With this in mind, FIG. 1 depicts a cross-section of a portion of a prior art semiconductor device, which comprises a trench liner 12 formed on a silicon substrate 10. Conventionally, trench liner 12 is silicon dioxide formed by a conventional thermal oxidation process, i.e., at an oxidation temperature of 1050° C. or less. During the thermal oxidation process to form silicon dioxide trench liner 12, oxidation stress is formed in interface region 14 within substrate 10 due to the different thermal expansion coefficients of silicon and silicon dioxide.
A trench isolation region 16 has been formed on trench liner 12 by filling the trench with oxide material, typically TEOS. The portion further includes a gate region 18 that is part of a field effect transistor having an active region 20, either a source or drain region, formed adjacent to trench isolation region 16 within substrate 10. Conductive silicide regions 22 have been formed on the top surface of active region 20 and gate region 18. A dielectric material, such as silicon dioxide derived from tetraethyl orthosilicate (TEOS) has been deposited over the substrate 10 to form an interlayer dielectric 24, and then the surface of interlayer dielectric 24 has been planarized. A local interconnection opening 26 has been formed by conventional etching processes, extending through dielectric layer 24 to silicide regions 22. Barrier layer 28 is then formed on the inner surface of local interconnect opening 22.
During the dielectric etching process to form local interconnection opening 26, it is desirable to stop the etching process at the suicide regions 22 formed on active region 20. However, it is often difficult to precisely stop the etching process at the silicide region 22. One reason is that the thermal oxidation process to form trench liner 12 causes undesirable stress defects in an interface region 14 between substrate 12 and trench liner 12, especially near the top edges of the trench isolation region 16. The stress defects in the interface region 14 make it difficult to precisely stop etching interlayer dielectric 24 at silicide region 22. This often causes local interconnect openings to extend through silicide region 22 to substrate 10, thereby-forming a dip 29 in the top surface of interface region 14. Upon filling local interconnect opening 26 with a conductive material to form a local interconnect line, a conductive path is undesirably created between the local interconnect line and substrate 10 through dip 29, thereby resulting in an intolerable amount of leakage current which decreases circuit performance, and in extreme circumstances, may cause failure of the circuit.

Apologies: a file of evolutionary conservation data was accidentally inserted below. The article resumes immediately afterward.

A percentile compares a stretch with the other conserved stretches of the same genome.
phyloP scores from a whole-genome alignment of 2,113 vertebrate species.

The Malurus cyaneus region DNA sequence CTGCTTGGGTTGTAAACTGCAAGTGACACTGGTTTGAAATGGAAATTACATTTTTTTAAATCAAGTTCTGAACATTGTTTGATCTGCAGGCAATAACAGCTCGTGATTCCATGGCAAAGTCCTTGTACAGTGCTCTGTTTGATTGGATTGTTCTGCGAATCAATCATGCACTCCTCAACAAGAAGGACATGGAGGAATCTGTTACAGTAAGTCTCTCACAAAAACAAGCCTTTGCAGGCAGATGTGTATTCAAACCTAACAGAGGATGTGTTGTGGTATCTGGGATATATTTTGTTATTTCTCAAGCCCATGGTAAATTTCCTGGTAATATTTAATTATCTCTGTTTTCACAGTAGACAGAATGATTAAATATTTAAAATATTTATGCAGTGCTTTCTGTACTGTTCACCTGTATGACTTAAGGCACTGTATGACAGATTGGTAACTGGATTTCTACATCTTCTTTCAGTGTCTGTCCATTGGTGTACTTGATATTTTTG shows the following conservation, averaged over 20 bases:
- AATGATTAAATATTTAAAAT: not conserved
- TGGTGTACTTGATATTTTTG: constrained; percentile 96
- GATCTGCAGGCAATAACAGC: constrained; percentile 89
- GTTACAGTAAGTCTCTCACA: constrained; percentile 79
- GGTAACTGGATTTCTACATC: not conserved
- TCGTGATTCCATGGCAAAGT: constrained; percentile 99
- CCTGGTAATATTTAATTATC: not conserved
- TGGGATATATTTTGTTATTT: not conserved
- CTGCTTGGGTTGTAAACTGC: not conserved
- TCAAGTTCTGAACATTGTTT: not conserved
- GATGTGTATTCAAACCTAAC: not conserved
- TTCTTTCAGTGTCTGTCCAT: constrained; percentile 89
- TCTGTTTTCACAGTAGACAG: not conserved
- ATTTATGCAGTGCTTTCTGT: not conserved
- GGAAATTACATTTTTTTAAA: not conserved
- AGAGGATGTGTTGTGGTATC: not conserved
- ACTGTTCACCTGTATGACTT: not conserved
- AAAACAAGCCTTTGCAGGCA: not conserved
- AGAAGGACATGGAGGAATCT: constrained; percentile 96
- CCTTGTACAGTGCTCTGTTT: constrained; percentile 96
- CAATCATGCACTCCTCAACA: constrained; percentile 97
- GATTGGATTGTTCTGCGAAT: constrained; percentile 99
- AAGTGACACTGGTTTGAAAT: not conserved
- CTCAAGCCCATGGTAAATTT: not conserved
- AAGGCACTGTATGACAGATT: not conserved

Thus, there is a need for a method that substantially reduces the stress defect at the top surface of an interface region between a substrate and a trench liner to prevent undesirable formation of a conductive path between the local interconnect line and the substrate.